A Dark Road to Take: Climate Change From a Farmer’s Eyes
HAVE YOU NOTICED? It's getting warmer: 2016 was the hottest year on record for planet Earth—2015 was the next hottest, and 2014 the next. Three in a row! Where I come from, that’s called a “hat trick,” or it would be, were it viewed as a good thing. For most of us, it’s not easy to register incremental increases in temperature. You wake up in the morning, the sun is shining, maybe the high for the day turns out to be one degree above the average. So what? You still have to get the kids to school, get to work, pay the mortgage, sift through a flood of emails, Twitter messages and cell phone texts. There are still the challenges of everyday life to deal with, and the weather, unless it creates hazardous driving conditions, is usually the least of them. I wonder, are we like the frog in the pot of water that gets slowly hotter and hotter until the water is boiling and it’s too late to jump out?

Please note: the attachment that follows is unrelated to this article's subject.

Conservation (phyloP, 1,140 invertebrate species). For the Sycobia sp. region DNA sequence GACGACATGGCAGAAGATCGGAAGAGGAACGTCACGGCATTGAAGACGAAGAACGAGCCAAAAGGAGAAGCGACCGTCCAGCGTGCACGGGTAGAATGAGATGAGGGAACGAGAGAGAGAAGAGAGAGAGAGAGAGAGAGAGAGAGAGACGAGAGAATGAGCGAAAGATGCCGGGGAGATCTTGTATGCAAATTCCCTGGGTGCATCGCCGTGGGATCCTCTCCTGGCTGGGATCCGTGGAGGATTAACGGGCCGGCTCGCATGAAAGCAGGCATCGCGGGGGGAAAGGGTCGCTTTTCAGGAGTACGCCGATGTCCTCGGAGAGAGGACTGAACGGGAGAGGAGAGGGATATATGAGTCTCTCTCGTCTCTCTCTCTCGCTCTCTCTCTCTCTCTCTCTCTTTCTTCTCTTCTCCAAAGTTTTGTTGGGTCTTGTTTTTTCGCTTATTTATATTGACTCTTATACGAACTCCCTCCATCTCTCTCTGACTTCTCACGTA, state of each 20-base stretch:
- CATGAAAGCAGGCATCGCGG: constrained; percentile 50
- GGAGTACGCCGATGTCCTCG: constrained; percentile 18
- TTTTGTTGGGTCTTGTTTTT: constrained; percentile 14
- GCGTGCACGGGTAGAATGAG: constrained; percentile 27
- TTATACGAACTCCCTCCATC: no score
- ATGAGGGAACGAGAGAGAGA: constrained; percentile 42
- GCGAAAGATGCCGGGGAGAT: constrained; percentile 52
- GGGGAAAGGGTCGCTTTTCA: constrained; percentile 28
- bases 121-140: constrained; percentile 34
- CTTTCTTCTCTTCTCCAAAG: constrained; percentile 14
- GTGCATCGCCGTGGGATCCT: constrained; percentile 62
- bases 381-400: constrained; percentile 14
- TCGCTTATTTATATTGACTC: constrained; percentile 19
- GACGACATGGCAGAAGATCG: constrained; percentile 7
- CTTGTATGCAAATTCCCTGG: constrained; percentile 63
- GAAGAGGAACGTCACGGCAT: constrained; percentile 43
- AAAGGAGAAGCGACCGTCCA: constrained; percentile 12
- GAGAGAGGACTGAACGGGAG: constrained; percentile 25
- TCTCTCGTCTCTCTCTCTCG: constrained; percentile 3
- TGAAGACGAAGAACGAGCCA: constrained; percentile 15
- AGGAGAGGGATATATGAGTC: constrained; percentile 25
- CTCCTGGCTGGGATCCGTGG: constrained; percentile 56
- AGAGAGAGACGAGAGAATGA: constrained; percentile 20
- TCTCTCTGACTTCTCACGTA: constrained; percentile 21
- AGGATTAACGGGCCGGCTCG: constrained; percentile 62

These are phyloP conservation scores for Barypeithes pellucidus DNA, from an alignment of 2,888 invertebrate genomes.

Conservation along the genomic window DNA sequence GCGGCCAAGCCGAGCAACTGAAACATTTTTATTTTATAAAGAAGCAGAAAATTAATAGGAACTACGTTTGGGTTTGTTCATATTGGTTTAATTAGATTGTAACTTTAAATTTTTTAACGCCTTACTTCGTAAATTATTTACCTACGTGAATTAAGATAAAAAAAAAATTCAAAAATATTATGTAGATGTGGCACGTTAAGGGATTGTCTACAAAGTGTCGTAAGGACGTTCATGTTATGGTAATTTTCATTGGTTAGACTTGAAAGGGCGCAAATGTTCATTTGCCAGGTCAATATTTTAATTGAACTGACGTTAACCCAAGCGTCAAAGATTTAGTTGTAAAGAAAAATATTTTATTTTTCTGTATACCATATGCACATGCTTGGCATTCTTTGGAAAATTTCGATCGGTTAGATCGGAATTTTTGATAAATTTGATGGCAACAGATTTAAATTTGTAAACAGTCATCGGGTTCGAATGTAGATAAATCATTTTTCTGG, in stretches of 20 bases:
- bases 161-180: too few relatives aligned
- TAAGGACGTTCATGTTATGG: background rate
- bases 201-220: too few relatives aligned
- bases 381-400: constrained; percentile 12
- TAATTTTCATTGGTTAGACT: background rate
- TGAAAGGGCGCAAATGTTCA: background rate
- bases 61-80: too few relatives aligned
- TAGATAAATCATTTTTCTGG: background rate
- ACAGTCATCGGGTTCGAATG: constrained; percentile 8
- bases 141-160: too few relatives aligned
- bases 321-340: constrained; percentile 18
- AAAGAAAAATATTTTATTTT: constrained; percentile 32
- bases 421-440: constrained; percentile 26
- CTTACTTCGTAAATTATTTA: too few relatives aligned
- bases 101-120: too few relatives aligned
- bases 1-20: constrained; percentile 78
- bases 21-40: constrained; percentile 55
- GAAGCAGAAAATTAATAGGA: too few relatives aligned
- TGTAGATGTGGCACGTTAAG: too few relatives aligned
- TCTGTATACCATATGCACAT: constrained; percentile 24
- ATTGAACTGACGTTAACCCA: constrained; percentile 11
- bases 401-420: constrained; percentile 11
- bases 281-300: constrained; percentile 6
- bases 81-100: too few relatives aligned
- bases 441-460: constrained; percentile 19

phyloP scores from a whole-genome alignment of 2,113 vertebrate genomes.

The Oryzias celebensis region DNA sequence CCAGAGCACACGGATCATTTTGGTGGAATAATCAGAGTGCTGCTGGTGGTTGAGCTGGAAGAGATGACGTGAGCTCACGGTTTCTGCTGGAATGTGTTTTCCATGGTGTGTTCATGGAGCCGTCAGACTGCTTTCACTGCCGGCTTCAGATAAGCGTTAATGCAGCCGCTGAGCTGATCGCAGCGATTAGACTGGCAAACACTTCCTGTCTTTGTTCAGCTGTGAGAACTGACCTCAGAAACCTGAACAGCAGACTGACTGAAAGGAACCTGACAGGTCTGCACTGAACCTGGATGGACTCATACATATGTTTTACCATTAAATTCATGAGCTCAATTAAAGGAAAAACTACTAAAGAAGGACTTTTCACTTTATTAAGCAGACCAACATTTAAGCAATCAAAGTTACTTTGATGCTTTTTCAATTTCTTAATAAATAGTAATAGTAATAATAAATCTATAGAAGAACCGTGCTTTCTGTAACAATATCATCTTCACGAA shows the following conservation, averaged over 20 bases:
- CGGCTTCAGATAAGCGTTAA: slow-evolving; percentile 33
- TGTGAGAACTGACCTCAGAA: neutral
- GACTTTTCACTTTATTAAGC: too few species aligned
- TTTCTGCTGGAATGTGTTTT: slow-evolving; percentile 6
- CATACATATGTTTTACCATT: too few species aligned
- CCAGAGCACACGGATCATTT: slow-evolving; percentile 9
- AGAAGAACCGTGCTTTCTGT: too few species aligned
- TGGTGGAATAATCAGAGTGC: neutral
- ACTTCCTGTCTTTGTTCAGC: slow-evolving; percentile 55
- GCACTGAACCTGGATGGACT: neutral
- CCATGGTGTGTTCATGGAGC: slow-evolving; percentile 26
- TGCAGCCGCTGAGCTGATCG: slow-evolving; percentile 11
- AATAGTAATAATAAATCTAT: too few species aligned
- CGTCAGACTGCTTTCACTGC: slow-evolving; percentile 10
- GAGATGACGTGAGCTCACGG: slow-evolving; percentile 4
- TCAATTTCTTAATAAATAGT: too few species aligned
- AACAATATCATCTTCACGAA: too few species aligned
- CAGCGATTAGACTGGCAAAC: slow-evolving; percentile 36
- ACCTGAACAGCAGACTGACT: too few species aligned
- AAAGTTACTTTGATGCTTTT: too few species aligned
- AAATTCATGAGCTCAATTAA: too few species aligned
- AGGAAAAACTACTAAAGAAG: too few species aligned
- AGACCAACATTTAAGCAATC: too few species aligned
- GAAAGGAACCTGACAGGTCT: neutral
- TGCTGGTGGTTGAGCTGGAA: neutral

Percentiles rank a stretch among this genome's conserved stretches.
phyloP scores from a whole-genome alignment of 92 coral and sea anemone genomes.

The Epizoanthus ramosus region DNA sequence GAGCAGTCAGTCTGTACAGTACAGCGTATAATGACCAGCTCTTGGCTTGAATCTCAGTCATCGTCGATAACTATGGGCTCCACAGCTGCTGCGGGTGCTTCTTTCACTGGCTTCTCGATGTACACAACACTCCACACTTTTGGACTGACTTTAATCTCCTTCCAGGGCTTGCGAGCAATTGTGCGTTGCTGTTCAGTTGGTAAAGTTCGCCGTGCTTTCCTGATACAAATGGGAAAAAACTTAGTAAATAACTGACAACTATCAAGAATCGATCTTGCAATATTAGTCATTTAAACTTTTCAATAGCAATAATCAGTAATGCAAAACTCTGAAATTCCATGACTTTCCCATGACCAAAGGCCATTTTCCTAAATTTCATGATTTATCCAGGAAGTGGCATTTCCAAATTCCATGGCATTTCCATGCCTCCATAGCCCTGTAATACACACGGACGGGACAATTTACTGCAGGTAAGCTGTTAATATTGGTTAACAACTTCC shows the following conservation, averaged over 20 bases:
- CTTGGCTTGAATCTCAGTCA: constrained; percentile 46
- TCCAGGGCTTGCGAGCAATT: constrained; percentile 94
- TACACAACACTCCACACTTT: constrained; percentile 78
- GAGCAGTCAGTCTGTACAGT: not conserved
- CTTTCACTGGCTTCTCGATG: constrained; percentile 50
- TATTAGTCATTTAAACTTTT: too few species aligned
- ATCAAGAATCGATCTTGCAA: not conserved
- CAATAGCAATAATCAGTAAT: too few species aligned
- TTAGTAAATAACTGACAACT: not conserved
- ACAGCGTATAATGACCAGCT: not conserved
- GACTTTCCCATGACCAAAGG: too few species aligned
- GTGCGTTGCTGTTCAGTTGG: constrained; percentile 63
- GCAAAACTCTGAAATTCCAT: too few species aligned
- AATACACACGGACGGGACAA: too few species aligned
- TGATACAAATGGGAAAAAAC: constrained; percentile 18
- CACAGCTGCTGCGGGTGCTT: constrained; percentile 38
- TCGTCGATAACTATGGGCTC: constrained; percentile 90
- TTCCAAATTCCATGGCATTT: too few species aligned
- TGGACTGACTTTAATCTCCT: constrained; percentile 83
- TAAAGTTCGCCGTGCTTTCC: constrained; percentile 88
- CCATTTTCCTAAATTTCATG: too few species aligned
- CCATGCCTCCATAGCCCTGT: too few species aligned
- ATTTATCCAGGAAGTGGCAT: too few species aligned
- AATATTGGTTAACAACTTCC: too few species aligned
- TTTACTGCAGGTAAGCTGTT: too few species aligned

If you were living in Sydney, Australia, in January and February of this year (mid-summer for them) you might have been able to relate more easily to the frog story: Temperatures there exceeded 115°F for several days. In India it was worse—in May 2016, temperatures topped out at 123.8°F (an all-time record for India), claiming dozens of lives and melting tarmac on roads in some of the country’s largest cities.
For a farmer, especially one who makes his living growing vegetables for market, it is perhaps easier to register the gradual warming that, according to those who record weather data, absolutely is taking place. The most obvious thing I notice is a longer growing season (the period between the last spring frost and the first frost in the fall). During my 30 years in the business, that period has increased by about three weeks, which, I hesitate to say, has been quite good for us. For one thing, we have high-value, tender crops like tomatoes and basil for noticeably longer. We also benefit in the fall from an extended run of hardier crops like broccoli, kale and cabbage, which can handle moderate frosts but not frigid conditions.